This Is How Ted Cruz Wins the Republican Presidential Nomination
Last weekend was a good one for Texas' Canadian-born junior senator, Ted Cruz. He won caucuses in Kansas and Maine — Cruz's chief rival, Donald Trump, did note that Cruz likely did well in Maine because it was "close to Canada" — and finished closer than expected to Trump in the Louisiana primary and Kentucky's caucuses. Combined with dismal showings by Marco Rubio in every territory that voted except Puerto Rico, Cruz's stepping up means he is the most conceivable challenger to Trump's marching to the GOP's presidential nomination, despite the fact that he is almost completely disliked by his Senate colleagues and would be the most conservative Republican presidential nominee since at least Barry Goldwater. He's cut Trump's delegate lead to about 100 and, with Trump's momentum seemingly slowed, piled up enough delegates himself (300 according to the latest count from The New York Times) to begin dreaming about accumulating the 1,237 needed to win the Republican nomination on the first ballot.
"The conventional wisdom now is that Marco Rubio will not win Florida. It's either going to go to Trump or Cruz," Richard E. Berg-Andersson, the founder of the venerable The Green Papers political process blog says. "Cruz has caught up a little bit. He's in the mix. If Rubio loses Florida, especially if Cruz can win Florida and get all of those winner-take-all delegates, then obviously Cruz will be on his way to potentially winning the nomination."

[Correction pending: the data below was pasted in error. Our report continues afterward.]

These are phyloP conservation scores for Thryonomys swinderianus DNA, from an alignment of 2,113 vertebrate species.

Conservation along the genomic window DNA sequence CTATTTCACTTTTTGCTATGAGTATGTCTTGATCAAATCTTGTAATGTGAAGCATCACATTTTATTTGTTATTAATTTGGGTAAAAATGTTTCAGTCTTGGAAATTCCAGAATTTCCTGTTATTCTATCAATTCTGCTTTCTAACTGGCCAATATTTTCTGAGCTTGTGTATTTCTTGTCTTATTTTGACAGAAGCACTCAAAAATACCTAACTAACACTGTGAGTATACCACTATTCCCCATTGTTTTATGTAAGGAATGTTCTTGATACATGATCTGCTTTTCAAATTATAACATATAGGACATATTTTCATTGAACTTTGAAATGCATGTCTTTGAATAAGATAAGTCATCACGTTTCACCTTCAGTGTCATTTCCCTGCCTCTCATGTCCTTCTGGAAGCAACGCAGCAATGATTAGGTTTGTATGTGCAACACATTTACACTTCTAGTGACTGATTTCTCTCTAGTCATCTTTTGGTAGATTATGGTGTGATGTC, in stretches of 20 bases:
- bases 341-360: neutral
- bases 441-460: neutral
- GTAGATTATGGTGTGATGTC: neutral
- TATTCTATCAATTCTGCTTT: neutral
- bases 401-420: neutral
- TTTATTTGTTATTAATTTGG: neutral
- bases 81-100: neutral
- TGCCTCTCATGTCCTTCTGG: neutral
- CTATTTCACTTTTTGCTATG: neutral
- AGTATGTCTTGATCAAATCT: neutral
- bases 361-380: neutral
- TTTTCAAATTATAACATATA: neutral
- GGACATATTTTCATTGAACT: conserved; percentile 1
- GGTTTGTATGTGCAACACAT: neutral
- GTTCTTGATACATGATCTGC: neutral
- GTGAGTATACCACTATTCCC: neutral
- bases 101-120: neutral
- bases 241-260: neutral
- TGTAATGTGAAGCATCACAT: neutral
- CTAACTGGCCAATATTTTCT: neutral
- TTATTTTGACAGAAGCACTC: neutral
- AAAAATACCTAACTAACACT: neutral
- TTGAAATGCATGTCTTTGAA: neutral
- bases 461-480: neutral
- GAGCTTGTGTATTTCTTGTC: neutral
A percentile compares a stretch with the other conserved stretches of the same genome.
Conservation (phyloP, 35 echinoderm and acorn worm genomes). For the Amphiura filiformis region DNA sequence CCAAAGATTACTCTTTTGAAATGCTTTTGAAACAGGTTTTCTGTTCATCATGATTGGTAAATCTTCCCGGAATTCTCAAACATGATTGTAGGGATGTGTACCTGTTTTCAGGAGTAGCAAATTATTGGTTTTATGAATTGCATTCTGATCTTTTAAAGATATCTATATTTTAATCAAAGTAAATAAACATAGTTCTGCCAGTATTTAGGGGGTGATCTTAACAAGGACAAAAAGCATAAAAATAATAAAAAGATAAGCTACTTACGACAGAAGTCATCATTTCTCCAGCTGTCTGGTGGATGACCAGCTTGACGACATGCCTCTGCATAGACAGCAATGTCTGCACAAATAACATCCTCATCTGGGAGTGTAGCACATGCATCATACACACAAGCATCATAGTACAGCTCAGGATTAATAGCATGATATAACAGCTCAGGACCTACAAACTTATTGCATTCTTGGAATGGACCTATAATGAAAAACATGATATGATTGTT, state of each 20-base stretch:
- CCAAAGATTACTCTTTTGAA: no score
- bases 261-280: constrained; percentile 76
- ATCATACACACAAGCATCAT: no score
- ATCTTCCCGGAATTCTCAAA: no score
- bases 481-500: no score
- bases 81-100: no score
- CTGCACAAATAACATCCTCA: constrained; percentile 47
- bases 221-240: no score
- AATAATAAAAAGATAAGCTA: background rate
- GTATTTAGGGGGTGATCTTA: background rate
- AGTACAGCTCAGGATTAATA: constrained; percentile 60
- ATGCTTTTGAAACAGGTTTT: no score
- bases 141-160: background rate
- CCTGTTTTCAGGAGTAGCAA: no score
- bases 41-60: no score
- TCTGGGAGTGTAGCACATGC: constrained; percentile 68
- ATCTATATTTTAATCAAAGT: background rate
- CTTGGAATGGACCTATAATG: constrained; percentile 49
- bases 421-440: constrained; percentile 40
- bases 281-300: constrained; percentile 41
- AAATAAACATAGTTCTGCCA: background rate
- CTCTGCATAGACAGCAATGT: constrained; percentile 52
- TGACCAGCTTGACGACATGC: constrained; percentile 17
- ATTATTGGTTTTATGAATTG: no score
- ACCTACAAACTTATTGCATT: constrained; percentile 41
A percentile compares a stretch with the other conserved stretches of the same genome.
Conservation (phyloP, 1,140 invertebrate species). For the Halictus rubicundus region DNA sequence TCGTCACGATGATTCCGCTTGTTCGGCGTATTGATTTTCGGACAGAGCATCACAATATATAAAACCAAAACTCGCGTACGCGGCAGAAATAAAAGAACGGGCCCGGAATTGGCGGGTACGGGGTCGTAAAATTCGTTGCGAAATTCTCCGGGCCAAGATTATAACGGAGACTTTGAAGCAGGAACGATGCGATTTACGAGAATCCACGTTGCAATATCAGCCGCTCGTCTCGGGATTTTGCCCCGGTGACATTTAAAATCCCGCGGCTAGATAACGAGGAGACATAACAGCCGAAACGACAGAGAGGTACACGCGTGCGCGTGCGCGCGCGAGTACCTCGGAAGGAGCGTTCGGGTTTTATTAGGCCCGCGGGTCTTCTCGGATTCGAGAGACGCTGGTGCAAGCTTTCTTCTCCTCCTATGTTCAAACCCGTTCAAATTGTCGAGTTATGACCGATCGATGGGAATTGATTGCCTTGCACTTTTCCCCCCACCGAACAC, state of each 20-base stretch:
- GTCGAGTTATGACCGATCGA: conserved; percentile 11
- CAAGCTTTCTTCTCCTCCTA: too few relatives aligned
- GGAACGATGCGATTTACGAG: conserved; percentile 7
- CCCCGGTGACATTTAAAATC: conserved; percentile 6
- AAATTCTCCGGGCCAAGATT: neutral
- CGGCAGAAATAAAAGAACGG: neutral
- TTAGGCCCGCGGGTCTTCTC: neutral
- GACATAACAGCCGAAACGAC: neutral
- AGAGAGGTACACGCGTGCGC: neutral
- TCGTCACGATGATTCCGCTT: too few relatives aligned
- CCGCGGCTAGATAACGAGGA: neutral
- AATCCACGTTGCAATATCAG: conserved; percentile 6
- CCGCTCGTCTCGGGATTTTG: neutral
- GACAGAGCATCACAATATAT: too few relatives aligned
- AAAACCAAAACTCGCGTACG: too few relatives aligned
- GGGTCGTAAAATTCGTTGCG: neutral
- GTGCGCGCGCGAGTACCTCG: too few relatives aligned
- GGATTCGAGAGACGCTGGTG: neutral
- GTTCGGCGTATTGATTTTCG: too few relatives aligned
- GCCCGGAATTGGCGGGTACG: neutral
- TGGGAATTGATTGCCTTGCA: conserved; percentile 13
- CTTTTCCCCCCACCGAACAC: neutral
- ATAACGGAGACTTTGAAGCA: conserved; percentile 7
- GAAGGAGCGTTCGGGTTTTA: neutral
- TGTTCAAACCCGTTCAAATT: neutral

Over the last week, Keep the Promise I, one of the four primary super PACs spending money in support of Cruz, has begun pouring cash into Florida, buying Rubio-bashing ads. Three days ago, the Cruz campaign proper announced that it was opening 10 offices in the state. Pundits have speculated that Cruz might simply be trying to ensure Rubio takes an embarrassing hit in his home state, but Berg-Andersson says that Cruz also likely thinks he can win the primary and its 99 delegates himself. If Cruz can manage that, Rubio will face pressure to get out of the race, and Cruz will be well on his way to erasing Trump's early delegate lead.
If Cruz were to score a big win in Florida on March 15, Berg-Andersson suggested the 2016 race could begin to parallel the 1976 GOP contest, which saw Ronald Reagan lose a stack of early primaries to Gerald Ford before finally knocking off the incumbent president in North Carolina. Reagan went on to win primaries across the West and South over the late spring, leading to a contested first ballot at that summer's convention. Ford, thanks largely to some political maneuvering by the Mississippi delegation, hung on to win a majority, but Reagan had set himself up strongly for his subsequent successful presidential run in 1980.
Because non-Cruz/Trump candidates hold almost 200 pledged delegates, Berg-Andersson says it is conceivable, though unlikely, that no candidate would hold a majority heading into the GOP July convention in Cleveland. That situation would create chaos, but it likely wouldn't benefit Cruz, he says. Cruz has to do his idol Reagan one better, Berg-Andersson says, because the senator isn't the type of candidate who would win a floor fight.
The most likely scenario, at least to Berg-Andersson, is that Trump, the current front-runner, staggers across the line with a majority thanks to the western and northeastern states left on the calendar that may be inhospitable to Cruz's ultra-conservative, borderline theocratic message. Cruz can still pull it off, he says, but he's got to get things down to a two-person race and then get lucky.
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